With some practice you should easily be able to do more then 180 degrees! 
 
And now you really know that a kayak turns into the wind and that it always will be more effort to turn away from it.
 
Attention: Of course there exist kayaks that are built in the way that they turn away from the wind (Swedish form, e.g. VKV).
They are not very common, but by experimenting with the above you should at least now know if your kayak is such a special one.
 

Moving sideways, static

To move sideways also is a normal condition, e.g. to land at a pier or beach or come together in a group on the water.
 
To do this while the kayak is not moving, e.g. to land to the right, you place your left hand on top of your head with your palm facing to the right. The hand stays here during the movement.
Your right hand lifts the right paddle blade out of the water and reaches as far as possible without capsizing to the right catching the water there, pulling the fully submerged blade towards the kayak.
 
Be cautious to lift the blade out of the water before it hits the kayak. As the kayak is moving sideways and the blade when still in the water acts as an anchor, you might capsize!
 
Repeat this movement several times to move to the right.
 
 

Moving sideways, dynamic (wrigging, sculling)

This looks more cool than the static one, but in my opinion is not more effective. In fact I use both techniques in different situations.
 
You can also create a kayak movement sideways by moving your fully submerged paddle blade back and forth next to your kayak.
Also here it is most efficient when the blade is vertical, so to place one hand on the top of your head helps a lot.
When moving from bow to stern, have the rear edge of the blade further away from the kayak than the front facing edge, but only slightly.
When moving forward again, the forward facing edge has to be more away from the kayak than the back edge.
You will feel that the paddle 'wants' to move away from your kayak. 
By holding it quite close to the kayak, the kayak will turn sideways instead.
 
Long and slow movements usually work best.
 
Also here you can apply edging to support this movement.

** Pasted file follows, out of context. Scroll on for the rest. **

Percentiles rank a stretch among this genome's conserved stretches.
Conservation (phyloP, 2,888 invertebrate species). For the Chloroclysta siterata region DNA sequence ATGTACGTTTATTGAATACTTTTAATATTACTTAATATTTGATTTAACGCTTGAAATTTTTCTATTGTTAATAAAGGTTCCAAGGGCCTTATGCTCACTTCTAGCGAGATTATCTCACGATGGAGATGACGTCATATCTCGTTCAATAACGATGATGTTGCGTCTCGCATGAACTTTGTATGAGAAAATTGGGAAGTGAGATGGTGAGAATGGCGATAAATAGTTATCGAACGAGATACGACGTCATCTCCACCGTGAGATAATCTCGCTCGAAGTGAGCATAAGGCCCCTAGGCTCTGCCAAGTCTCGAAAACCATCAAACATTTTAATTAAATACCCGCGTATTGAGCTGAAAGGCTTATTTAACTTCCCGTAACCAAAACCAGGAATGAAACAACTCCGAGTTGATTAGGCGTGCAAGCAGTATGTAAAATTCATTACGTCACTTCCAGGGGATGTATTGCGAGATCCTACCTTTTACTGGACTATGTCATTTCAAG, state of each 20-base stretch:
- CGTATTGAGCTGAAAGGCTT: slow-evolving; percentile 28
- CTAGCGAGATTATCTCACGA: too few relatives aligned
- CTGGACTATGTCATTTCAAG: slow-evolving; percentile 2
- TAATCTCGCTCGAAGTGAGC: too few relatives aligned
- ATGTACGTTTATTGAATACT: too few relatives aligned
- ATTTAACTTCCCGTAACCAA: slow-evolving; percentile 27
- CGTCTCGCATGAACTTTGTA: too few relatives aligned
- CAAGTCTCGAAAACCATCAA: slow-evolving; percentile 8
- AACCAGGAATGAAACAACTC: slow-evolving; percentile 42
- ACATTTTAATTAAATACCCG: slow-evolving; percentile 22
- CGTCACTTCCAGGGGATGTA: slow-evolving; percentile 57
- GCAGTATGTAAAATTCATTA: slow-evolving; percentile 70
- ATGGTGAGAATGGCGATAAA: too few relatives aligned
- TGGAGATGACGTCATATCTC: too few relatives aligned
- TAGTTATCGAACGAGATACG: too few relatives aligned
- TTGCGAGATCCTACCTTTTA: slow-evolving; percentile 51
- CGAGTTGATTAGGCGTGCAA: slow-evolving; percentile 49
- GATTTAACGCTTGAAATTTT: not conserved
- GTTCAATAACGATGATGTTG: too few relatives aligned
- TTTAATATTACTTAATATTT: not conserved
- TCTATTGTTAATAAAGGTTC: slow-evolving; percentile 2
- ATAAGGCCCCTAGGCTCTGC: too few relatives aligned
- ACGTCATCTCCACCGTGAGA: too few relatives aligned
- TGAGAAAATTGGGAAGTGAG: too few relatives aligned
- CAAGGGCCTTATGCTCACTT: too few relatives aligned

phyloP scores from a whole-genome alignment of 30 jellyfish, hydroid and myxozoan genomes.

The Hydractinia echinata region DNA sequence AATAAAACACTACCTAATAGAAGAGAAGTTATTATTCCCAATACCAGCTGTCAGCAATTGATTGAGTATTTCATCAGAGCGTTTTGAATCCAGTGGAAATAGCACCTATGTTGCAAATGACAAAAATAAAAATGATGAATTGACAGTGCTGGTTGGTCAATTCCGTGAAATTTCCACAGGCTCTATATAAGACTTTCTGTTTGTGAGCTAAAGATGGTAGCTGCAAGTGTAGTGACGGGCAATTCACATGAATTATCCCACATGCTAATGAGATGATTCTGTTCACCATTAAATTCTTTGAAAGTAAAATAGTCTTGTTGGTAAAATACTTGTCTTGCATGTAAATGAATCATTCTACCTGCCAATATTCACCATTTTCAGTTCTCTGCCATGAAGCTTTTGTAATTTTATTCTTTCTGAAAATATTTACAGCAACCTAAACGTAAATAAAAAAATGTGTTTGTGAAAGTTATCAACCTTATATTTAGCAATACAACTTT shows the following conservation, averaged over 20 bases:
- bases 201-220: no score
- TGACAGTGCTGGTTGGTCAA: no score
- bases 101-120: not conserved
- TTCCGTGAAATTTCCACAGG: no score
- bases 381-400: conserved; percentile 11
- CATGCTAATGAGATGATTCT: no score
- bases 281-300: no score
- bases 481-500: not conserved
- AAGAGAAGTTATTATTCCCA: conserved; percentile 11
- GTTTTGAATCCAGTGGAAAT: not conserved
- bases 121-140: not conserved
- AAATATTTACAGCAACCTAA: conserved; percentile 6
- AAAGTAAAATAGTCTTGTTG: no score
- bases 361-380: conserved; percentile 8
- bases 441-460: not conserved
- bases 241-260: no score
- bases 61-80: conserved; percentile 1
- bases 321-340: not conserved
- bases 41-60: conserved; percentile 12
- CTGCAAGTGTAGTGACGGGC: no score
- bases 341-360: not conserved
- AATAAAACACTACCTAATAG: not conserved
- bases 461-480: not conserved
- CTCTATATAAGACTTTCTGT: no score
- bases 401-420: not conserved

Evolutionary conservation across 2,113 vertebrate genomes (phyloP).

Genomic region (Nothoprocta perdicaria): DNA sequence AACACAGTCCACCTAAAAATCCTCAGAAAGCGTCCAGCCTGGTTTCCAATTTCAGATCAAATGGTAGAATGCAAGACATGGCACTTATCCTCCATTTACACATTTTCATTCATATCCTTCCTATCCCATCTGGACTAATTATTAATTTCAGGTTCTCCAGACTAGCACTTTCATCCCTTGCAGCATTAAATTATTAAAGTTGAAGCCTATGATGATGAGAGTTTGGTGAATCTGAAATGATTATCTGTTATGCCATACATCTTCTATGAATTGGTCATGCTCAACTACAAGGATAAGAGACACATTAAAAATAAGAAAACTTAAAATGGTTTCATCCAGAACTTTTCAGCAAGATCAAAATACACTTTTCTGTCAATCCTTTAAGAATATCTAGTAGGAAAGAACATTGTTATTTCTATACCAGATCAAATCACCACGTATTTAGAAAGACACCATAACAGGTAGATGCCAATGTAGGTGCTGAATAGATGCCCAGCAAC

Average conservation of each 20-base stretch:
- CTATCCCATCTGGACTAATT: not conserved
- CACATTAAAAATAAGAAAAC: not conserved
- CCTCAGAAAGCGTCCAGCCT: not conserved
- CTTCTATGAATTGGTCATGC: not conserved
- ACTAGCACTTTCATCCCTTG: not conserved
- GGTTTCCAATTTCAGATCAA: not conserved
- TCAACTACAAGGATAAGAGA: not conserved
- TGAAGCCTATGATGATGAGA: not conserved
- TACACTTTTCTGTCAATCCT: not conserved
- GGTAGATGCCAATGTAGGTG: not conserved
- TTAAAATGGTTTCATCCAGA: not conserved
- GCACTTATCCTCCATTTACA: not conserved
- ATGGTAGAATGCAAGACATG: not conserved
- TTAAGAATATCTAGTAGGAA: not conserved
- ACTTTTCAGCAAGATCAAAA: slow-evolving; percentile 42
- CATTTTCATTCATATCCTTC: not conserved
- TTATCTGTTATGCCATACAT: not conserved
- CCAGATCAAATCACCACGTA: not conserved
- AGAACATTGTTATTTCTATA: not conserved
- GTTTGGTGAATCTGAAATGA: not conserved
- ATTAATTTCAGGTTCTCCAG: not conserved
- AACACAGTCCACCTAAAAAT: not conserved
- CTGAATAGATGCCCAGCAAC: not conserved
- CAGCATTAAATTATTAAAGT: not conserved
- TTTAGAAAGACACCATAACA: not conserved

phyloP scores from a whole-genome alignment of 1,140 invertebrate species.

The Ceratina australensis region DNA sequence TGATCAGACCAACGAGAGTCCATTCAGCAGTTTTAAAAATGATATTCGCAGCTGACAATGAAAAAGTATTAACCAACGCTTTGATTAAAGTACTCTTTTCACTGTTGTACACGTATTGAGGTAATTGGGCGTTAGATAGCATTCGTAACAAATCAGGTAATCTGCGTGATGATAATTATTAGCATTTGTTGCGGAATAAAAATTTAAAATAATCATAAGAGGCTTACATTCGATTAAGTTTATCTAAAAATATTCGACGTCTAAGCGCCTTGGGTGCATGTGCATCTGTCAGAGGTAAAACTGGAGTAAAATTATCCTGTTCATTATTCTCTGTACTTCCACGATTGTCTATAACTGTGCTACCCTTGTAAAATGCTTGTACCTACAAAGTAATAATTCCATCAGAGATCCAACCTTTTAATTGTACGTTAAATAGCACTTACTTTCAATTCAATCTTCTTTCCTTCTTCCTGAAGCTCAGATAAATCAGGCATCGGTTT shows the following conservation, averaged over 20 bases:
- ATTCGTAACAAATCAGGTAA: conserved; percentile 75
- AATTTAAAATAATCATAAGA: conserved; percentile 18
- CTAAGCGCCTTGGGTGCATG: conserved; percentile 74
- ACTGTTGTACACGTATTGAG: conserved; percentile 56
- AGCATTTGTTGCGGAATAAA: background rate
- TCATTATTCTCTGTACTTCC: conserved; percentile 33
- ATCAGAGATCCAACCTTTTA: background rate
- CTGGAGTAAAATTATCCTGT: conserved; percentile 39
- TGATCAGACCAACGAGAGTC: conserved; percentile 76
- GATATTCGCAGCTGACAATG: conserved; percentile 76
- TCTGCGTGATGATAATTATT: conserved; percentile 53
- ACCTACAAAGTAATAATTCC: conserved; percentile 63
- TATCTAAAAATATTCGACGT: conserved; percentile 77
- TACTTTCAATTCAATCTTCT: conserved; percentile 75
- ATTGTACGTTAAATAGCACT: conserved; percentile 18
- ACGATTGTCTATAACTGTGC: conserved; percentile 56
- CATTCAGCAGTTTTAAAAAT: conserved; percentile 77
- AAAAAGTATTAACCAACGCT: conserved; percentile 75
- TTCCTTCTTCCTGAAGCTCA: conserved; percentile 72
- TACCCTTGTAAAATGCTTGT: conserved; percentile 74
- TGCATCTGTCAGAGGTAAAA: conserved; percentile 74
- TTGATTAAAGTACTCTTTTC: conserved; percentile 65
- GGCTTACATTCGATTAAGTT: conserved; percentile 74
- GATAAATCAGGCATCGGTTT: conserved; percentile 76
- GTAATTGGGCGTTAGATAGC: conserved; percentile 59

Stop/Brake
 
Stopping a kayak is quite simple, just paddle backwards.
However depending on your speed you have to be careful not to apply too strong strokes as you might capsize overdoing it.
On normal cruise speed you should be able to come to a complete stop with three short backward paddling strokes.
 
In special circumstances it might be necessary to break even faster, then you have to capsize yourself.
As an example imagine you are surfing on a big wave and another paddler or surfer gets in your way.
As the pointy end of a kayak can cause severy damage you have to prevent an accident. If there is no other alternative, capsizing is one option you should have in mind.
 
 
Edging
 
Edging is probably one of the most fundamental techniques within seakayaking, but is unfortunately often neglected!
Edging means pressing one side of your seakayak down into the water and lift the other one, putting your kayak on one 'edge'.
You do this with your hips and thigh pads. Often it helps to stretch one leg and lifting the knee of the other one, but you should still have full contact and thus control over the kayak.
 
What is edging for?
 
In general this is 'just' being confortable with your kayak lying on one side.
This can happen to you, e.g. by waves or can be applied by you to increase the effectiveness of your maneuver strokes, braces and rolling.
 
Some practical applications of edging
 
Turning while paddling
 
Paddle in a straight line, make one turning stroke on one side and then see how far you turn.
Now do this again with edging and you'll notice that you turn much better.
In fact edging makes all maneuver strokes more effective, but you have to try for yourself how it works.
In general you have to edge 'away' from the direction you want to go, but be aware that dependent on the design of the kayak it could be necessary to edge the other way!
 
Ride waves from the side
 
Turn your kayak so that it lies parallel to the waves (or just wait as doing nothing will eventually turn your kayak this way).
Now use edging actively to balance out the waves. 
Over time you will become quite relaxed in your hips and do this automatically. Then waves coming from the side won't bother you any more.
 
Note that all the different kayak hull design available on the market will react differently on edging.
 
You should try out for yourself when and how to apply edging for your own kayak to maximize the effectiveness of your strokes.
 
 
 
 
(c) 2015 Qajaujuq All rights reserved